IT’S show-time in parts of Queensland and South Australia – and while preparations are well and truly underway, it’s important not to forget that agricultural shows featuring livestock living in close quarters presents risks of transferring unwanted pests, diseases and weeds.
I met with South Australian country show organisers this week to emphasise that biosecurity is the joint responsibility of exhibitors and organisers and to help show societies work through some biosecurity planning in preparation for the season ahead (or in Queensland’s case, coming to a close with this week’s Brisbane Ekka).
Some of the key pests and diseases that can be spread in this environment include footrot, lice, pestivirus and Bovine and Ovine Johne’s Disease. There is also the risk of spreading weed seeds in hay and manure that can easily attach to animals, gear and vehicles.
Good biosecurity practises applies equally to all livestock species that will be on show, including cattle, sheep, horses, goats, pigs, poultry and alpacas.
First things first: many country shows have a biosecurity plan and they will ask exhibitors to follow their guidelines, such as providing property identification code (PIC) and completing an animal health statement. Exhibitors should consider asking their show society what biosecurity requirements they have in place so they do not get caught short.
For producers who are a part of a market assurance program, ensure that the rules for exhibiting help support maintenance of the assurance status e.g. adequate separation of animals based on their status.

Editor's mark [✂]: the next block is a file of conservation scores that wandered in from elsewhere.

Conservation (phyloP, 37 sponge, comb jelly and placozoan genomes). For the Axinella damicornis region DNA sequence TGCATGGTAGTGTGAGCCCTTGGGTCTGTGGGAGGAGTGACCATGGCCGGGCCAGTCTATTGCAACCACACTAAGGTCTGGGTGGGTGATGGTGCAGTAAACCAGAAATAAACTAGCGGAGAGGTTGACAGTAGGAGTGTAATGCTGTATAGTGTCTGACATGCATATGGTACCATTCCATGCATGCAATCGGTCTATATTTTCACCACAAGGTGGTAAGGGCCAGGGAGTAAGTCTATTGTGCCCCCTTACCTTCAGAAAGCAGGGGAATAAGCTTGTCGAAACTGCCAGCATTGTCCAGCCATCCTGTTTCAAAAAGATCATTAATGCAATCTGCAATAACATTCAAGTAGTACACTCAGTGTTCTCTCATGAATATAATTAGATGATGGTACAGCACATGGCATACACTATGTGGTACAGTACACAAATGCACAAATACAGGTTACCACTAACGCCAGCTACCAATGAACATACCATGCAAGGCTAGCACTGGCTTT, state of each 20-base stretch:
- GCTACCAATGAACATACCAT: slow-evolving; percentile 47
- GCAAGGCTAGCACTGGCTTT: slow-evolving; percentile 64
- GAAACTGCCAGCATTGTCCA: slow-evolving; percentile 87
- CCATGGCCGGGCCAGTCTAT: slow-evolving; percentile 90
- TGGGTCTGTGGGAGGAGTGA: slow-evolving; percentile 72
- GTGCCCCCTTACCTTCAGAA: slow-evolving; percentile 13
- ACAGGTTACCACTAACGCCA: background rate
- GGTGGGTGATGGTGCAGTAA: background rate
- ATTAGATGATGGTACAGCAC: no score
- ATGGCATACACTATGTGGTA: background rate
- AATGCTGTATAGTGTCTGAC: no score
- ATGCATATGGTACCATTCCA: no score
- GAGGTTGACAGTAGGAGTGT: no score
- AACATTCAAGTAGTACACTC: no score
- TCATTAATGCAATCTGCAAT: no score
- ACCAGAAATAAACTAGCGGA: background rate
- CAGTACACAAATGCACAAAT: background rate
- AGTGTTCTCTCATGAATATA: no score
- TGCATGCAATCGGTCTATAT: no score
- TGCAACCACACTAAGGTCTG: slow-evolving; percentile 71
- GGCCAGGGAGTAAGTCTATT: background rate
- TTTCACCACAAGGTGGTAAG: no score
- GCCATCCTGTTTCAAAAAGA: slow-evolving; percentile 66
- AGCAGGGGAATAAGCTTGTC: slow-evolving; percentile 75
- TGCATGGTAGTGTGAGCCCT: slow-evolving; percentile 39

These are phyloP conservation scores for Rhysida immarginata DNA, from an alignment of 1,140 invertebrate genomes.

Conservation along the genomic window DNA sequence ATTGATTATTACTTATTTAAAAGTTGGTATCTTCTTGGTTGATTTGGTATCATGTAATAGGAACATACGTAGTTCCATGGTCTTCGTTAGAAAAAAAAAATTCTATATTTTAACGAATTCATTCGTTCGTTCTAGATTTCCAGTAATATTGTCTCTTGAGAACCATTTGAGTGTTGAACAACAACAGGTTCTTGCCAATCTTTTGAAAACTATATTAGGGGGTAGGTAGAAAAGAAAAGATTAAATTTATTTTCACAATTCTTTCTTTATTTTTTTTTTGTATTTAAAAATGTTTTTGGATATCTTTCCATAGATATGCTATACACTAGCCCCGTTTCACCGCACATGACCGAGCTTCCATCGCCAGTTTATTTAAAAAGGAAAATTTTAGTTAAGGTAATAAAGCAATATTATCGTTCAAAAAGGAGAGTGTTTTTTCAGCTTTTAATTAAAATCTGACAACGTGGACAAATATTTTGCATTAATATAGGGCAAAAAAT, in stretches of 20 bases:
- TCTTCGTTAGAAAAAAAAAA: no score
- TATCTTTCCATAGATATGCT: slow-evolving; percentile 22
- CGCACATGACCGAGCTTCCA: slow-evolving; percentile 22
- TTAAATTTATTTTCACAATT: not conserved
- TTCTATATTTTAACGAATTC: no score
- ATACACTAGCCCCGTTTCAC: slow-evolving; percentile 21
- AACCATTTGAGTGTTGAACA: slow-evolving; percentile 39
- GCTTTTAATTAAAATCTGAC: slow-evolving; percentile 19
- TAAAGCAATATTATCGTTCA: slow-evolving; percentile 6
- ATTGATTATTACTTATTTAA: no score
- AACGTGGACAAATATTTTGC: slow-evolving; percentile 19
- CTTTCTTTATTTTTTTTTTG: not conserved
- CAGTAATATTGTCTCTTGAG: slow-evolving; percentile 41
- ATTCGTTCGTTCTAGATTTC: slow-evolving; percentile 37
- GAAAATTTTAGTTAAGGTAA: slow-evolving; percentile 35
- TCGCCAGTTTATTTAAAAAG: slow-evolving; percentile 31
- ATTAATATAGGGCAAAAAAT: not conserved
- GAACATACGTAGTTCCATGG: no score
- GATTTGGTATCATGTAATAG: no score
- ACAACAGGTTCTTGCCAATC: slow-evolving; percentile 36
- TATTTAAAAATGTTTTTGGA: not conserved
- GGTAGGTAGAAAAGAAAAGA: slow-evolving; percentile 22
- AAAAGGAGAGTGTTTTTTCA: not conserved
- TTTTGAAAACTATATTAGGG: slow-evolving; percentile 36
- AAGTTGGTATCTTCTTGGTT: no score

You can read example show health declarations here.
Don’t leave home without travel documents – National Vendor Declarations are required every time livestock are moved. Stock must be identified with ear tags (for sheep, goats and cattle) or brands, and don’t forget to update the NLIS database.
Only take healthy livestock to shows and make sure vaccinations are up to date. Check that they are well on departure from home, and that all gear and vehicles are clean before loading animals.
While exhibitors are at the show, there are steps that can be taken to reduce animals’ exposure to people and other animals:
At the end of the show, check on your animal’s health again for any signs of illness and isolate returning stock, as if for new stock entering the property. Clean gear, equipment and vehicles on return home and before being used again.
LBN is working with show organisers to develop biosecurity plans for their events, so if you would like any more information contact me or refer to www.farmbiosecurity.com.au
* Emma Rooke is the Livestock Biosecurity Network’s regional officer for South Australia. She can be contacted by email at [email protected]